In our age of “grab-what-you-can” ammo availability, Taurus’ multi-caliber 692 makes more sense than ever

by Rob Reaser

Four years ago—you know, in those idyllic “before times”—Taurus brought forth an interesting and innovative new revolver. Billed as the 692 Multi-Caliber, this handgun promised to expand cartridge compatibility well beyond the typical .357 Magnum/.38 Special modality, introducing the option of firing 9mm Luger in addition to the aforementioned rounds.

How so? By including a separate cylinder assembly chambered for the 9mm.

That may not, in itself, sound like a big leap. Swapping cylinders in single-action revolvers with a simple center pin, for example, has been around for a while. That’s the basis for the .22 LR/.22 Magnum option of Heritage Manufacturing’s (Taurus’ sister company) Rough Rider series single-action revolvers.

Modern double-action revolvers, on the other hand, utilize a crane, or yoke, which allows the cylinder to swing out for rapid case ejection and reloading. That makes for a more complicated system of an already complicated system when you consider the exacting engineering that goes into making a revolver work. For this reason (and probably more), manufacturers never took a hard commercial look at developing a revolver that allowed for cylinder/crane assemblies to be easily swapped for the sake of expanding cartridge compatibility. It’s simply more profitable to have the consumer buy another handgun in the desired caliber.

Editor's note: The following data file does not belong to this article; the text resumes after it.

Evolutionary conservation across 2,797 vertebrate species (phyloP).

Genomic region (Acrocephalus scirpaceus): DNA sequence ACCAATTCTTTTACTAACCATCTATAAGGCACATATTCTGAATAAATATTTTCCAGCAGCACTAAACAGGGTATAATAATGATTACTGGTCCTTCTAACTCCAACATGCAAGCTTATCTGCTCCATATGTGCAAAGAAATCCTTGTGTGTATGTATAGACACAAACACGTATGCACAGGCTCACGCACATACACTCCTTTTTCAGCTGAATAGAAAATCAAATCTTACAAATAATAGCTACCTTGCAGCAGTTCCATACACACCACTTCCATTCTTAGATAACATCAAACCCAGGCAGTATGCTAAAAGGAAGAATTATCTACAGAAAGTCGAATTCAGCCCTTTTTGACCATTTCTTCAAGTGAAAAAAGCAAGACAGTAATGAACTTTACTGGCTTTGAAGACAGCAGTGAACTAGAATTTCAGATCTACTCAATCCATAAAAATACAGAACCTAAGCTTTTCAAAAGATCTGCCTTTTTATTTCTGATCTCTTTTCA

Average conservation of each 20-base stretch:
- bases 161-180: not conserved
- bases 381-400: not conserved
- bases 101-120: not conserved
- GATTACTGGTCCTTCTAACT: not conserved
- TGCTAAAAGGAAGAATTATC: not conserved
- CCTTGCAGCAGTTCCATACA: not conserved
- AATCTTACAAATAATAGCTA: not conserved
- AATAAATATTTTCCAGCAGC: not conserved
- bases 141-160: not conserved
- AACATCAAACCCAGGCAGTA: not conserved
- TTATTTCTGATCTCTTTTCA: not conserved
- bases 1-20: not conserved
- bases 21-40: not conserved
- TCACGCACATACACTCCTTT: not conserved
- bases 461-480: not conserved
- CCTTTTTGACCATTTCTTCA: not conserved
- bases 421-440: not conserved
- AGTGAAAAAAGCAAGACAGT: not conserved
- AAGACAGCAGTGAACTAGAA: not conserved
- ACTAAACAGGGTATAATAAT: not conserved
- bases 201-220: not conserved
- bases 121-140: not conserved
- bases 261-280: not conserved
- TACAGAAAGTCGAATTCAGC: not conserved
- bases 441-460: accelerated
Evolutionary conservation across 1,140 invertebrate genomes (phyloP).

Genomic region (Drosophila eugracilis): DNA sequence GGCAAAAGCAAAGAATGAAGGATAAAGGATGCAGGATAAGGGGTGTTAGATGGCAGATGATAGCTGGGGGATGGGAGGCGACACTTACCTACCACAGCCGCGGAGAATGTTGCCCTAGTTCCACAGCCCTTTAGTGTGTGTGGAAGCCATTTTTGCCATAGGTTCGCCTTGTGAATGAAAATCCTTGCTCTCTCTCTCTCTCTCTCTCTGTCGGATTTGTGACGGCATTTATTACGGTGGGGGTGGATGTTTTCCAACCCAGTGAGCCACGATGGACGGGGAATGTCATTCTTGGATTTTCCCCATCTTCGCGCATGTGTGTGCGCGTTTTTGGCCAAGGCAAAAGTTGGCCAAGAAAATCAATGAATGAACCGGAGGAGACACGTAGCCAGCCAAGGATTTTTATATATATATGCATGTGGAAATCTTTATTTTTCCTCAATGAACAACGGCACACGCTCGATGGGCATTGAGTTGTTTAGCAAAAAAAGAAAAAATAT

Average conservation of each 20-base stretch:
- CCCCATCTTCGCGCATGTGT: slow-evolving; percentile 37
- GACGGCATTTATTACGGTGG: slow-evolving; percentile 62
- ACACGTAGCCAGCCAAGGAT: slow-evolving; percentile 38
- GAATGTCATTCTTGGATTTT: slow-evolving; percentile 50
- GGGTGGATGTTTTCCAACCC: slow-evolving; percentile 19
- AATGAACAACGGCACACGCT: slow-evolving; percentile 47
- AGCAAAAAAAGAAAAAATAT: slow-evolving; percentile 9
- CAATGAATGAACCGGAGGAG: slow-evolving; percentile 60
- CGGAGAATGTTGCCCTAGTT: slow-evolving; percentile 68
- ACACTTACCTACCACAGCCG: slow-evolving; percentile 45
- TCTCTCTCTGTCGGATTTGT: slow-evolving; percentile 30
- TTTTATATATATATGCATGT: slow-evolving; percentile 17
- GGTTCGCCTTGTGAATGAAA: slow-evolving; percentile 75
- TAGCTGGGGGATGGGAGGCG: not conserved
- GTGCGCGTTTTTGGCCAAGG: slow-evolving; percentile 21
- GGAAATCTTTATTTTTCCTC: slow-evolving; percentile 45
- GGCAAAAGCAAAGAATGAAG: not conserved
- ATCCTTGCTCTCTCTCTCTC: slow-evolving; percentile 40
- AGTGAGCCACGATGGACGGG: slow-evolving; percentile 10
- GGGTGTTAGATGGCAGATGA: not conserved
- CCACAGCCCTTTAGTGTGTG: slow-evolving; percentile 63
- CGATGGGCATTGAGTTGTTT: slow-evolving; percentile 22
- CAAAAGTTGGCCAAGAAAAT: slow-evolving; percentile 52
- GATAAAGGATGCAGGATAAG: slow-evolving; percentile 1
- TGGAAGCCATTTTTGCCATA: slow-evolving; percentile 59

Taurus thought differently. Even when ammunition was as abundant as dandelions on a sunny May day, time spent on the range with a .357 Magnum/.38 Special revolver meant a hit to the wallet, sore palms, and abbreviated practice sessions. But if that same revolver could shoot softer-recoil and considerably less expensive 9mm bulk ammo, well…happy days. Less painful and expensive practice could ensue, and the 9mm option would provide the ideal training round for new and smaller stature shooters. In essence, you could train vigorously with 9mm ammo on the same gun that would be used to propel the harder hitting (and bucking) .357 Magnum/.38 Special when in home or personal defense mode.

The result of this line of thinking for Taurus was the development of a cylinder and crane assembly system that could easily swap between .357 Magnum/.38 Special and 9mm Luger.